$(buttonId).hide();
$(loadingId).show();

Appending Data to the Page

First, we need to undo the changes that we performed when the request was in progress, namely, showing the “load more” button again and hiding the text. Secondly, we need to append the response that we received to the list of items already present on the page. Note that in the demo, we receive HTML markup directly to keep things simple. You can send a JSON response too, adding more variables like a message or a status. The append code is shown below.

$(buttonId).show();
$(loadingId).hide();
$(response).appendTo($(container));
page += 1;

Handling End of Data

Once you reach the end of your posts, you need to show your user that there are no more posts to load on the page. This can be done in many ways. We can send the status through a code or message embedded within the response itself. However, as we use HTML markup directly in this example, an empty response marks the end of the stream.

$.ajax({
...
  success: function(response) {
    // What to do if the response is empty
    if (response.trim() == "") {
      $(buttonId).fadeOut();
      $(loadingId).text("No more entries to load!");
      return;
    }
    // Do something if the response is right.
  },
...
});

Conclusion

The demo that we have come up with is very basic in nature, and we can do far better if we put in some more effort. First, we can remove the button altogether and call the function when the user scrolls down to the end of the page. This would remove an extra step of the user clicking the button and make the whole process faster. Secondly, we can just send the raw data through JSON and create the markup using jQuery itself. For example:

$.each(response.items, function(index, value) {
  $("<div />", {
    "class" : "data-item",
    "text" : value
  });
});

Finally, the JSON response could consist of a message stating whether the request went through correctly, the data, and whether there are more posts to load. This is a more efficient way of sending a response in this case.

For more information on infinite scroll, you could visit this website dedicated to the cause. It contains general information about the idea and existing tools that you can use to implement it in your website.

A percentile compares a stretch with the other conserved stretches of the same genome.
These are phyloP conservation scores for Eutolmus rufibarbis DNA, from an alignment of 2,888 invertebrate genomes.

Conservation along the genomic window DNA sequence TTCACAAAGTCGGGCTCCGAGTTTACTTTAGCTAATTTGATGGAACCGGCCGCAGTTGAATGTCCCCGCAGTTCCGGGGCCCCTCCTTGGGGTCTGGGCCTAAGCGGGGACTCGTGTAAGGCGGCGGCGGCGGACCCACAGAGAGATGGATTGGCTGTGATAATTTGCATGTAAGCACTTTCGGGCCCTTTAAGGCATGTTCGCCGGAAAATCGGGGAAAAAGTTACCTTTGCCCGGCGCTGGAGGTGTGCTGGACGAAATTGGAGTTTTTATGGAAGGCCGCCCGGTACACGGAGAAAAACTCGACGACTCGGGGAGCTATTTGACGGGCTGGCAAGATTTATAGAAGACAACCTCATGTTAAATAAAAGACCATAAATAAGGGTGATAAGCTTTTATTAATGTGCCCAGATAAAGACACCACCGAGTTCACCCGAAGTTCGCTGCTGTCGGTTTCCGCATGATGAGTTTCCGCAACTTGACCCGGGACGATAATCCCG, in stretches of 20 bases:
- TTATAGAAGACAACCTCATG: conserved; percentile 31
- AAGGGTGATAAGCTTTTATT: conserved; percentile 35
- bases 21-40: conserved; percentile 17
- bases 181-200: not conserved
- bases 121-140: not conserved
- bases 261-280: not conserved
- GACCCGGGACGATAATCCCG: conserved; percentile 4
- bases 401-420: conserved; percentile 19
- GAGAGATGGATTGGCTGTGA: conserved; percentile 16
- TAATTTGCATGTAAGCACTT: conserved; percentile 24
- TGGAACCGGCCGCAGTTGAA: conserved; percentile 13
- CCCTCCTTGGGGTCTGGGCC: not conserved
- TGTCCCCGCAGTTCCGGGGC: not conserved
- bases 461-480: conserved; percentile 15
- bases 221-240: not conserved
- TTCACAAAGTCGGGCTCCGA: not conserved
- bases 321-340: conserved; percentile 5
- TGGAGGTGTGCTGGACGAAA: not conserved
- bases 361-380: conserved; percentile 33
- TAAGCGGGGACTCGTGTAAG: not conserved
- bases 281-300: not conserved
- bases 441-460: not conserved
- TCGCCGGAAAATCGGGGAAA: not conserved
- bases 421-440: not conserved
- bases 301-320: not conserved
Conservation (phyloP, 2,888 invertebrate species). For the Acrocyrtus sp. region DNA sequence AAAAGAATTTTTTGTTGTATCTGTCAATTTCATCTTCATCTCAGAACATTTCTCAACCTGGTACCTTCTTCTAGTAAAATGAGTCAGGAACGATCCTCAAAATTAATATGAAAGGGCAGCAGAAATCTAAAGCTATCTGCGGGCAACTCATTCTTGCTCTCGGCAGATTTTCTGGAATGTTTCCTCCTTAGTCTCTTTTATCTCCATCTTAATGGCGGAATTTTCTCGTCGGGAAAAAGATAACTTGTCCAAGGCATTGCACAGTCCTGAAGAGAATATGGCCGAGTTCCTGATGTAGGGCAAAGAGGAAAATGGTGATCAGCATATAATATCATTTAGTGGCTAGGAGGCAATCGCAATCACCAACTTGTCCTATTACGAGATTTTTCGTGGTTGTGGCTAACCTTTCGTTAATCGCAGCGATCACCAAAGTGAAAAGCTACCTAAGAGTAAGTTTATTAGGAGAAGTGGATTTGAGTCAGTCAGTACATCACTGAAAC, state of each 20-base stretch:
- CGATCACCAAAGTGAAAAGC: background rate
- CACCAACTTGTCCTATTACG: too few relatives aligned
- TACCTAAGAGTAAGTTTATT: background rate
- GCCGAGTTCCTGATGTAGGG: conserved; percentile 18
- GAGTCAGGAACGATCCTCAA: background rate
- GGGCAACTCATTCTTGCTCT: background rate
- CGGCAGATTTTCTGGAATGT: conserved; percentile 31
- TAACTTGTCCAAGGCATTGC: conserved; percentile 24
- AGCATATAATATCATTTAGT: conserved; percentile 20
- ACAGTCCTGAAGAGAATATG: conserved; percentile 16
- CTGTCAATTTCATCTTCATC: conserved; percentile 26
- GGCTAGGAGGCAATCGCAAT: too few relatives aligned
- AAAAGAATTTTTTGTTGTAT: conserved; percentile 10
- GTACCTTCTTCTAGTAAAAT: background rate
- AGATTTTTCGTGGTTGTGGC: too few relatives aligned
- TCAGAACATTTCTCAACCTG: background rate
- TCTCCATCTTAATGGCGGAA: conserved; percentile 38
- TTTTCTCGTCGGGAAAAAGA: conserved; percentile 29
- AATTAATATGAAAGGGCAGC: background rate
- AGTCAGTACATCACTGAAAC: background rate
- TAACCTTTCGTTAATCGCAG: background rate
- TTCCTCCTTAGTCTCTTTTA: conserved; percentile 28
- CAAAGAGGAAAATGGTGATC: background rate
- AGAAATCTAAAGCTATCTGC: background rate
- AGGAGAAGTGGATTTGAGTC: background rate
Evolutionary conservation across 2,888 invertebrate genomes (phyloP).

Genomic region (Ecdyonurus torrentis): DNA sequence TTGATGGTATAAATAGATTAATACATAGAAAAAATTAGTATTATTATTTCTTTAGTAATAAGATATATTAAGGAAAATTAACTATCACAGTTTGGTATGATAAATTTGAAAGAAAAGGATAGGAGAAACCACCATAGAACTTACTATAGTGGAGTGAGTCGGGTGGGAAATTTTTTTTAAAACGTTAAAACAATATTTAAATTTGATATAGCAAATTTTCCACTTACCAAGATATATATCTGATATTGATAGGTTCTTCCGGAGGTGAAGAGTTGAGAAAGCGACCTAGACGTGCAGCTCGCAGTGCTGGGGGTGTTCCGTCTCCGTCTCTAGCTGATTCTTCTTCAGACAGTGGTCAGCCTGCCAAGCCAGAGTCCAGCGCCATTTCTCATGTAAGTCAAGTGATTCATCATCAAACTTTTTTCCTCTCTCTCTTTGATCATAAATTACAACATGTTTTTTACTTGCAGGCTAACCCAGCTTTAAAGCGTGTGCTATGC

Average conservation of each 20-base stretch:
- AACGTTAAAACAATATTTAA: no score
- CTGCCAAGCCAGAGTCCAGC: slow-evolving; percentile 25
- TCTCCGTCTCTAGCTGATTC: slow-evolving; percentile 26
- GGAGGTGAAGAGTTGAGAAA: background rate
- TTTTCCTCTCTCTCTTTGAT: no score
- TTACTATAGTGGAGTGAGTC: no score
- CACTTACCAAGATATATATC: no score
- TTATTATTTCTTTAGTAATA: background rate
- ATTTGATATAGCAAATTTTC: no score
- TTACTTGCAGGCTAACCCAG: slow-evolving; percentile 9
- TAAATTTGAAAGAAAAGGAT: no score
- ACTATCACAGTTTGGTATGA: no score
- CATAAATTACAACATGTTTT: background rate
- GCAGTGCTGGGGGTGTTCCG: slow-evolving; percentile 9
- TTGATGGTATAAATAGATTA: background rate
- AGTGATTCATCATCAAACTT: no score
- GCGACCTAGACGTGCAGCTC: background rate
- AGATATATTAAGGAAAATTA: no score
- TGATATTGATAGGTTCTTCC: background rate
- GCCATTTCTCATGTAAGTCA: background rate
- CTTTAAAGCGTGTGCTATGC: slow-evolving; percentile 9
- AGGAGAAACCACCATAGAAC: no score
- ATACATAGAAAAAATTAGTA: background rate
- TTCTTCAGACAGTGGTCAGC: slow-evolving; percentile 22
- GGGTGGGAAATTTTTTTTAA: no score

A live demo can be found on GitHub pages. The code is also available on GitHub.

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  • Roman

    What’s the effect of this method on SEO?

    • http://twitter.com/clamiax Claudio

      The same as any content loaded via AJAX, which is not seen by crawlers.

      • Roman

        The more sites use this technique, the better it will be for those that don’t.

        • Ralph Echter

          Most of the time this technique is used for content previews which will link to the definite article or post. As long as you generate with PHP an XML sitemap on the server which updates automatically when there is a new article added, then the article/post is indexed and reachable (for Google and Bing at least, but then you will have likely 90 percent of you search enigine traffic).
          The only thing that I think should be improved with infinite scrolling content is the user experience. Going back from an article/post to the page with the infinite scrolling content will bring you back at the start/top of the page again and not where user was the last time. So user have to scroll all the way over again.
          Perhaps combining the technique with pushstate (history api,) so that you change the url too when clicking for more content and back button will bring you back where you were?

          • http://shaumikthinks.blogspot.com/ Shaumik Daityari

            I agree that preserving the state is very important for user experience, especially when you want to share it.

  • Jingqi Xie

    Why not a template engine?

    • http://shaumikthinks.blogspot.com/ Shaumik Daityari

      Hi,

      You could definitely use one. There are many options for jQuery template engines. This was a very basic one too.

      Secondly, if you are using something like Django or Express, you may use their own template engines rather than a separate one for JavaScript.